Community Center News

Harvest Moon Party Benefit for the Community Center – May 25, 2017

The Clark Lake Community Center has a new venue for the Harvest Moon Party.

The party’s new location is the Clark Lake Yacht Club.  Once known as the Hayes cottage, this historic building has served as the Yacht Club for many years.  You can feel the tradition as you enter  the great room.

The event starts at 5:30 pm on Saturday, October 14.  As the Oktoberfest theme suggests, German fare is on the menu–authentic wurst and chicken schnitzel, potato salad, a variety of cheeses, pretzels and dessert.  BYOB.

The Persuaders will entertain.  The band is from Clark Lake, so they ought to know the genre that Clark Lakers enjoy.

For those interested in showing their flair for connecting to the theme, the Community Center promises a $100 prize for best costume.  Plus don’t miss the 50/50 drawing.

If that isn’t enough, you may want to do some shopping.  Included in items for bid is an 18-foot Hobie, once sailed competitively by Lynn Vermeulen (sail number 15003).

For your tickets ($50 each), mail a check to PO Box 132, Clarklake, MI 49234.  More info, contact John Deming at 529-9117 or John Karkheck at 745-2929, email jcdcl@comcast.net.  

Community Center’s Gift Idea – November 29, 2016

The holiday gift giving season is in full swing, and the Clark Lake Community Center has a suggestion.  Their latest offering is now available–exclusive red wine glasses. 

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Previously, the Center featured white wine glasses.  The difference?  The Wine Enthusiast site tells the story: “Typically Red wine glasses will be a bit taller and have a larger bowl than White wine glasses. In general Reds are bigger and bolder wines so they require a larger glass to allow all those aromas and flavors to emerge.”  But no one will stop you from using these glasses for either.

More importantly, the glasses are inscribed with the name of our favorite place–Clark Lake.  And with the purchase of each glass, you are helping to support the Clark Lake Community Center.  The glasses are $12 each, and you can find them at Doyle’s.  With the holidays approaching, strong demand is expected.  Supplies are limited.

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There is a lot to keeping the Clark Lake Community Center looking great and available for the use of the community.  Repairs, maintenance, and improvements are a constant concern. This kind of work is supported by fund raisers, as with the wine glasses.  And there are those who underwrite needs in other ways.  For example, this fall Mike McKay’s company, M-R Builders, repaired the soffits. “Critters try to make this home their home by boring holes into vulnerable areas” according the Community Center Treasurer John Deming.  “It doesn’t take much room for a critter to move in.”  Mike McKay noted “wood filler plugs will keep the house tight.” In the photo, Jim Roberts is sanding areas to be repainted.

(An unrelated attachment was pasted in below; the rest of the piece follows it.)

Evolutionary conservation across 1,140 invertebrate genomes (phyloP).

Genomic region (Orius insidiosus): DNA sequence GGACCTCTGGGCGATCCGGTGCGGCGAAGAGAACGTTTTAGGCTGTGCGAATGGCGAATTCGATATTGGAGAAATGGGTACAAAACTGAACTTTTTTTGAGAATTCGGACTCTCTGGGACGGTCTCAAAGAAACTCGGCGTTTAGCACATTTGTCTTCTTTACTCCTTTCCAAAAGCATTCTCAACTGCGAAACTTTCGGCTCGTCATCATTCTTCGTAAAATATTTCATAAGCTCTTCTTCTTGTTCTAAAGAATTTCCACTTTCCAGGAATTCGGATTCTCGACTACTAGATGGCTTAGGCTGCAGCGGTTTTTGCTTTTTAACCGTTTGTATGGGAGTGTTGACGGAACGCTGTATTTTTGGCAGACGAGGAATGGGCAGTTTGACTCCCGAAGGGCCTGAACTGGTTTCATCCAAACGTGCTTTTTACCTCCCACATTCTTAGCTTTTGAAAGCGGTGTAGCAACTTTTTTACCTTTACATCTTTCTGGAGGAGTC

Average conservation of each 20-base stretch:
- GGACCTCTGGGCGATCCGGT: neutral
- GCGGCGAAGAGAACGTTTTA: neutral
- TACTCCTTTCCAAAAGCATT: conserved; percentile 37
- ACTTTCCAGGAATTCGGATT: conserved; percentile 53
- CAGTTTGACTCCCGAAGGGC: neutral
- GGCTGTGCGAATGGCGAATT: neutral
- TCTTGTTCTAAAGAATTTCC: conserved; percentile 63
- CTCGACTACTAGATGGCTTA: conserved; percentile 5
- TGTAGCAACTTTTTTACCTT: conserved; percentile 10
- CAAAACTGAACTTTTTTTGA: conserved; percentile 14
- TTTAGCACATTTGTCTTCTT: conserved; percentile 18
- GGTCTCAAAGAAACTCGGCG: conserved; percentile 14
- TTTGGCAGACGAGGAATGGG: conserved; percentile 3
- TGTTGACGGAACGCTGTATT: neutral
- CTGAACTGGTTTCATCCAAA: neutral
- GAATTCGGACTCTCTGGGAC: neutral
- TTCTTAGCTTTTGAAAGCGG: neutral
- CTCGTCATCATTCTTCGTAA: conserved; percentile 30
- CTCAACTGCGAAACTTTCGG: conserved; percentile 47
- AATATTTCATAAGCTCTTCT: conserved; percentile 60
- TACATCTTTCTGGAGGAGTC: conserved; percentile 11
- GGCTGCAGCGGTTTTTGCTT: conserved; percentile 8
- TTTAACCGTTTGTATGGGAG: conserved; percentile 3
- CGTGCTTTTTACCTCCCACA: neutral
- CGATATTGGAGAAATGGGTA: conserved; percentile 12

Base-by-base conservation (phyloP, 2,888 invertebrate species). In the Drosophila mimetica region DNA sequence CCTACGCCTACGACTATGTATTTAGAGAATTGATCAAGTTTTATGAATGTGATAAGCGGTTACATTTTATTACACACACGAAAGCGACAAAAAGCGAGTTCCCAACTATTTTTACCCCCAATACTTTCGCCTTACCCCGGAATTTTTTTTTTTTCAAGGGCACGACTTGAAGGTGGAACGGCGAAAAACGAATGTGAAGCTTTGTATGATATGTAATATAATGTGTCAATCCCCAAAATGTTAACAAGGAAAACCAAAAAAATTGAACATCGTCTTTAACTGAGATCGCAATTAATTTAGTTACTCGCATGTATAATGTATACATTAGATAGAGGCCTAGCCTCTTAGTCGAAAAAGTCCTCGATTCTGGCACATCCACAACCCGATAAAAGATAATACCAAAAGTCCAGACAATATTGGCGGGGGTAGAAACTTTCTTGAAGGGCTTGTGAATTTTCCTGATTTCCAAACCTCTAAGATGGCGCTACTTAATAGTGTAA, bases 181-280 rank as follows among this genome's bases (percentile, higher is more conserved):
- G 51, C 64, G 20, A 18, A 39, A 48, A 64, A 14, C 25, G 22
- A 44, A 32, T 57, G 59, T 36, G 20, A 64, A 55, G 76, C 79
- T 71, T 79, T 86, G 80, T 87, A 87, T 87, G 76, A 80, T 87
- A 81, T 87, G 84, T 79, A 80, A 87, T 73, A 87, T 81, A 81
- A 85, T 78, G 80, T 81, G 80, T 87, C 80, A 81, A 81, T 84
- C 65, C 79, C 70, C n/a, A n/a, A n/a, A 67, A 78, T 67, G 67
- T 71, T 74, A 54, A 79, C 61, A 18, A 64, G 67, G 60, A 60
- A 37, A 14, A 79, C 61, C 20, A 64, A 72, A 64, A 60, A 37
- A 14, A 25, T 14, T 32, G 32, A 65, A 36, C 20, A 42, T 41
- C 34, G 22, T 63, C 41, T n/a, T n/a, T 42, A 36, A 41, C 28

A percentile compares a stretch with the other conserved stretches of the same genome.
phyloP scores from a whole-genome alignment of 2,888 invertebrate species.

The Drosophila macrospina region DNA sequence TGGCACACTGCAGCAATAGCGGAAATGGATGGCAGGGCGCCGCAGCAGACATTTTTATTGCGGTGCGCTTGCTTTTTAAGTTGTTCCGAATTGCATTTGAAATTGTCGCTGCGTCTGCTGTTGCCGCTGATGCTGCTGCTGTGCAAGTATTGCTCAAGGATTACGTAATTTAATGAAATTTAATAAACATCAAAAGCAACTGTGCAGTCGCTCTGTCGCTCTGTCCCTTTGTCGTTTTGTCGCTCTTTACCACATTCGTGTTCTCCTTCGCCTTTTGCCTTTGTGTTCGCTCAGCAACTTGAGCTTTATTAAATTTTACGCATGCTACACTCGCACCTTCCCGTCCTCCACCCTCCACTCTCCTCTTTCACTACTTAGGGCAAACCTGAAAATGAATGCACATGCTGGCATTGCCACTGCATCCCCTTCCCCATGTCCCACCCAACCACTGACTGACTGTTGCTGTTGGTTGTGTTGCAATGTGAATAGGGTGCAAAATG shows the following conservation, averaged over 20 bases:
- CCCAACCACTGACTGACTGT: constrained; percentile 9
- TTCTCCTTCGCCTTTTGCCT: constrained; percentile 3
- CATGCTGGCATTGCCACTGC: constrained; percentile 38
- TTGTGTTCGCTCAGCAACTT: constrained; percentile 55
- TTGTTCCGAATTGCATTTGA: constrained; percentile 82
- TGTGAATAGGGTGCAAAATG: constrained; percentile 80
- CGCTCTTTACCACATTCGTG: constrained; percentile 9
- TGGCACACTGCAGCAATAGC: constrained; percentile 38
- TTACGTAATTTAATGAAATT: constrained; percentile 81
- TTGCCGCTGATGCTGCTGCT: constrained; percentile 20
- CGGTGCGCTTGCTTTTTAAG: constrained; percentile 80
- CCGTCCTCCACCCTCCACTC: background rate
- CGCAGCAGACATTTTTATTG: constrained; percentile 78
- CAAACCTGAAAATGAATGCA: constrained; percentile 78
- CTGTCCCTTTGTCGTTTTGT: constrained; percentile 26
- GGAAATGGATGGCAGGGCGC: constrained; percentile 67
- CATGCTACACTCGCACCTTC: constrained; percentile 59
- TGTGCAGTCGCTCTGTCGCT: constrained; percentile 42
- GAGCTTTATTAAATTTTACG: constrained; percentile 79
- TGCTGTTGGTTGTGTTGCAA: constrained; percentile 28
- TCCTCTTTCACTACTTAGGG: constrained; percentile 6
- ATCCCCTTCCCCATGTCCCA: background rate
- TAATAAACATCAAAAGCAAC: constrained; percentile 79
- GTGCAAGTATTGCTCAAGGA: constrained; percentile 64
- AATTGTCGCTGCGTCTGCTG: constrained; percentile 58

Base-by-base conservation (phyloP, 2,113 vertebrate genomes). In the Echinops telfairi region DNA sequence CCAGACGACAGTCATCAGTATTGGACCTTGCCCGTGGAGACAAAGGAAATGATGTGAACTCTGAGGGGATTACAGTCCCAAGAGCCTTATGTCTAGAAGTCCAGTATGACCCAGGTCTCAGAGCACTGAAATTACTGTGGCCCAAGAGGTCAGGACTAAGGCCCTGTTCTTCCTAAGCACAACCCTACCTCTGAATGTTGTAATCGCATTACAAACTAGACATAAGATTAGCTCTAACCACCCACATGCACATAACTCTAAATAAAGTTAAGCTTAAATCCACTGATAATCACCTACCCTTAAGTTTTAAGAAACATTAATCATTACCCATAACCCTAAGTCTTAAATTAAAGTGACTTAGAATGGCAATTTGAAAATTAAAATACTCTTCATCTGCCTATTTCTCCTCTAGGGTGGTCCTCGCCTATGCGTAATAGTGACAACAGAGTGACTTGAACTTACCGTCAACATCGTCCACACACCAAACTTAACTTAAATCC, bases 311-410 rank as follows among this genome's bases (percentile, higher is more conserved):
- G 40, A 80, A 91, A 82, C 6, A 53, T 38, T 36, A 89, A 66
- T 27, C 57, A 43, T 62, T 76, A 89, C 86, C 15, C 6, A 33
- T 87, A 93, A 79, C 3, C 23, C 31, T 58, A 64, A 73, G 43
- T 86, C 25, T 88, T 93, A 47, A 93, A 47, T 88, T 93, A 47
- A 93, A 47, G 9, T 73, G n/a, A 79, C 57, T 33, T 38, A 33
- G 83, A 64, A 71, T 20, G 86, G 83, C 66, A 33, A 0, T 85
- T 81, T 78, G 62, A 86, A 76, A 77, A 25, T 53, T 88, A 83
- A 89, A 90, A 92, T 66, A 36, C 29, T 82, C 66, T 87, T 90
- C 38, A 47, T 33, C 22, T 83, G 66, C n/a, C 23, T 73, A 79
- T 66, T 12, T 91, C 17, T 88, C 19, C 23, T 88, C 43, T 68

dsc_1179_1126Above, a view of the lake from the porch of the Community Center.  The landscaping around the building is the work of the Clark Lake Garden Angels.

A Clark Lake Toast – November 1, 2o16

The Clark Lake Community Center’s latest offering is now available–exclusive red wine glasses.  Previously, the Center featured white wine glasses.  The difference?  The Wine Enthusiast site tells the story: “Typically Red wine glasses will be a bit taller and have a larger bowl than White wine glasses. In general Reds are bigger and bolder wines so they require a larger glass to allow all those aromas and flavors to emerge.”  But these glasses can be used for either.

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More importantly, the glasses are inscribed with the name of our favorite place–Clark Lake.  And with the purchase of each glass, you are helping to support the Clark Lake Community Center.  The glasses are $12 each, and you can find them at Doyle’s.  With the holidays approaching, strong demand is expected.  Supplies are limited.